Source: Megan Greve, Huntington Herald-Press, 11/11/13
The United States has stepped up efforts to attract foreign investment to the United States, something Huntington County United Economic Development Executive Director Mark Wickersham said the county already takes very seriously.
President Barack Obama recently announced a renewed focus for SelectUSA, part of the United States Department of Commerce, to help cities, counties and states attract foreign investment.
SelectUSA was founded in June of 2011 to “highlight the many advantages the United States offers as a location for business and investment,” according to its website.
“Foreign direct investment is a critical piece of the U.S. economy,” Aaron Brickman, deputy executive director of SelectUSA, said. “What it means by the numbers is 5.6 million jobs, that’s about 4.7, 4.8 percent of the U.S. private-sector workforce.”
Brickman said foreign companies also contribute about 20 percent of all U.S. exports and create jobs that pay 33 percent higher wages on average.
Huntington County has seven foreign-based companies within its borders, more than any other county in the Northeast Indiana Regional Partnership except Allen County. Those companies employ more than 1,200 people locally, Wickersham said.
“It accounts for a significant tax base in our county so we take international trade very, very seriously,” he said.
While it is important to attract foreign investment, Wickersham said the marketing strategy is very similar to attracting domestic investment.
“Companies are looking for places where they can make a profitable investment so there are a number of factors that are a part of those decisions,” he said. Those factors are locations and value of the location “not only in terms of the actual real estate development cost but the value in terms of what are the impacts on shipping and receiving and so on and so forth,” the available workforce and the regulatory environment.
Another piece in attracting foreign investment is leveraging advantages of Huntington County. For example, the county is part of a foreign trade zone due to its adjacent location to Allen County.
“As long as the merchandise remains in the zone it is not subject to U.S. Customs laws governing the entry of goods into customs territory or payment of duty on those goods,” according to information from HCUED.
“A foreign trade zone in essence can make it easier and more affordable for a company that does a lot of importing and exporting products,” Wickersham said.
In addition, Huntington’s foreign companies saw advantages in Huntington outside of marketing strategies, he said.
For example, German-owned Hy-Line North America LLC, which a hatchery for the poultry industry, was attracted to its location in Warren due to the presence of Salamonie Mills and the availability of feed for its chicks. Helena Chemicals, a Japanese company, took advantage of a “very unique piece of real estate” that had a four-lane highway on one side, mainline rail access on the other and access to anhydrous ammonia and nitrogen nearby. Auger Torque, which is from Australia, was partially attracted by the availability of steel from the Indianapolis area, Wickersham said.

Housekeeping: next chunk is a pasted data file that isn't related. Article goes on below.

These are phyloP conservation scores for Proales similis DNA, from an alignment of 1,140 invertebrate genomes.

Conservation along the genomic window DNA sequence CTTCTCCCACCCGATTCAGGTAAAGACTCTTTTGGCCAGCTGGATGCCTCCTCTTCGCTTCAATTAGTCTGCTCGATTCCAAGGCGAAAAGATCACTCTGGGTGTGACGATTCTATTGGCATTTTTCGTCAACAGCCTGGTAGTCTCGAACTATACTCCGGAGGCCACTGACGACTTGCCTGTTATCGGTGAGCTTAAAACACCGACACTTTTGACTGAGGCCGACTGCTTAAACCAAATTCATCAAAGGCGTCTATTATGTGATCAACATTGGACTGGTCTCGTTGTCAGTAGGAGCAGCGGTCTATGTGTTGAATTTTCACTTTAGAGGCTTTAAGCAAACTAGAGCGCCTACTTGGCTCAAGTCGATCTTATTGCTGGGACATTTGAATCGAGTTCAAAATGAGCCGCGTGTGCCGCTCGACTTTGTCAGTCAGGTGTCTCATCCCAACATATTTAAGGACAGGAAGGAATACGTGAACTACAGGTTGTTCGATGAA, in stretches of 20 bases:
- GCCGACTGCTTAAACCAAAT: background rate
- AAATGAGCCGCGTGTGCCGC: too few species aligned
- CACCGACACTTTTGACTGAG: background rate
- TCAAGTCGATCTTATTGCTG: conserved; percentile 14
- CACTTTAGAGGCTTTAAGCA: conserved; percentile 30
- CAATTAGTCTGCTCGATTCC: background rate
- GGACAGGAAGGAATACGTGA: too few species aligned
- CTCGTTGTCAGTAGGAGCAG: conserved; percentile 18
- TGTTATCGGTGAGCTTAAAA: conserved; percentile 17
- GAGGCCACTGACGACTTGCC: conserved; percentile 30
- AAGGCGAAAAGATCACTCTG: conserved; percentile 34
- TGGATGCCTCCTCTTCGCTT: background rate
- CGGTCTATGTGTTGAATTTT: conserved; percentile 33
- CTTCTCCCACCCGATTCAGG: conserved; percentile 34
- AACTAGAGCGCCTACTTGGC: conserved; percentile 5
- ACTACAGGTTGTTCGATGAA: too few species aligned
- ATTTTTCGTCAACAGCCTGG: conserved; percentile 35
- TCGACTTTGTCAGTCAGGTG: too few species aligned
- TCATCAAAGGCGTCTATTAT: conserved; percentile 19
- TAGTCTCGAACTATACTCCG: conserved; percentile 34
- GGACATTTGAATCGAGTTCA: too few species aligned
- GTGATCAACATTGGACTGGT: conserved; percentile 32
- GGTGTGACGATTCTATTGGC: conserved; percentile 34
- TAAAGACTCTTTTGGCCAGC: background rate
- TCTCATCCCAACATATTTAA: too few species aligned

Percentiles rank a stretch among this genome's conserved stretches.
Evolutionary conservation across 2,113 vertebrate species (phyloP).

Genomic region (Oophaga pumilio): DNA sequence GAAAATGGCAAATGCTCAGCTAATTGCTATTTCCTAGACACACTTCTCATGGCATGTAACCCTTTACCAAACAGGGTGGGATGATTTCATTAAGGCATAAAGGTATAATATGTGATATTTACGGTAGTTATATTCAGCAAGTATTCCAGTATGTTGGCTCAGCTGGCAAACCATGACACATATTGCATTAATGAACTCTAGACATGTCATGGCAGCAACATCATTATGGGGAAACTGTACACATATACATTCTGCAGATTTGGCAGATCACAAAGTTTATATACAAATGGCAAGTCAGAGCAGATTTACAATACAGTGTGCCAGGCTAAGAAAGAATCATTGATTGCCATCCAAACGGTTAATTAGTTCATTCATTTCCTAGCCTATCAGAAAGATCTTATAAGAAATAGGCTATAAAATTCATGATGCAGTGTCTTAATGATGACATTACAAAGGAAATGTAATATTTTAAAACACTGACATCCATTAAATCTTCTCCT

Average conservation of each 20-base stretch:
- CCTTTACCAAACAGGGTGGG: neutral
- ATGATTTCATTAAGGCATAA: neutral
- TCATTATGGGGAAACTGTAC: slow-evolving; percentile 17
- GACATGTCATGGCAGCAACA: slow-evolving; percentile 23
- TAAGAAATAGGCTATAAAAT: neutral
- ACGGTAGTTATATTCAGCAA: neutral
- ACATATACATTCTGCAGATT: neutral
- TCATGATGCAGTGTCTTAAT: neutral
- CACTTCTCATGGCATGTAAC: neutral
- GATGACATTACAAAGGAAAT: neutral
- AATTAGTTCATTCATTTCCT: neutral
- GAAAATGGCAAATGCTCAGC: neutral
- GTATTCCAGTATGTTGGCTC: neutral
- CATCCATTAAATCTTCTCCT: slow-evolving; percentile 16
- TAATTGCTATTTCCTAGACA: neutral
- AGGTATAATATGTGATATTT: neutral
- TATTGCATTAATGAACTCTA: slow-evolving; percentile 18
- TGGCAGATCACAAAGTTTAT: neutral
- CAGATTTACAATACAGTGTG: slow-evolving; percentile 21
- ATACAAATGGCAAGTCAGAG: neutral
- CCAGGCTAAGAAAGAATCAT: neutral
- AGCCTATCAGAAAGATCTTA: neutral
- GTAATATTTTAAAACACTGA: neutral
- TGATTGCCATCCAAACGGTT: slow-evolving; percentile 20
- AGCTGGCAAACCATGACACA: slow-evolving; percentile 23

Another important aspect in attracting foreign investment, he said, is making the company feel comfortable doing business in Huntington County.
“To some extent it’s how to do help someone from another country feel confident and comfortable here?” Wickersham said. “The more we present ourselves as a safe place to do business that understands their needs as a company the better luck we have in hosting or welcoming companies that are either not from our country or from our region.”
SelectUSA has several ways it can help local economic development organizations attract foreign companies, Brickman said. One way is to help these organizations gather best practices.
“So, for instance, understanding local or regional strengths, what are the industrial strengths, what would be most attractive to the international investor community, where are the companies that might want to take advantage of the strengths in let’s say Huntington and how to go about ensuring they receive the message…how best to prepare to receive investors, understanding what efforts are already ongoing (and) how those can be augmented,” he said.
SelectUSA also hosts events all over the world to bring foreign companies and local economic development organizations together, Brickman said.
Wickersham said Huntington County already does this to some extent through the Northeast Indiana Regional Partnership.
“The regional partnership…has a business development office that routinely travels globally and, for example…if (Vice President of Business Development Dale Buuck) from the regional partnership is planning a trip to Canada he’ll call me before he gets everything confirmed on his schedule and say, ‘Do you have any prospects or leads or anything you want me to do in marketing in Canada?’” he said.
Wickersham believes the new federal initiative will be beneficial for Huntington County, however.
“I’m sure that the President’s initiatives will help Indiana and as Indiana benefits that benefits us as well,” he said. “We absolutely believe in the regional impact of economic development activities so if there’s an announcement in Fort Wayne of a major company creating hundreds of jobs those are opportunities people in Huntington County might be able to do, too.”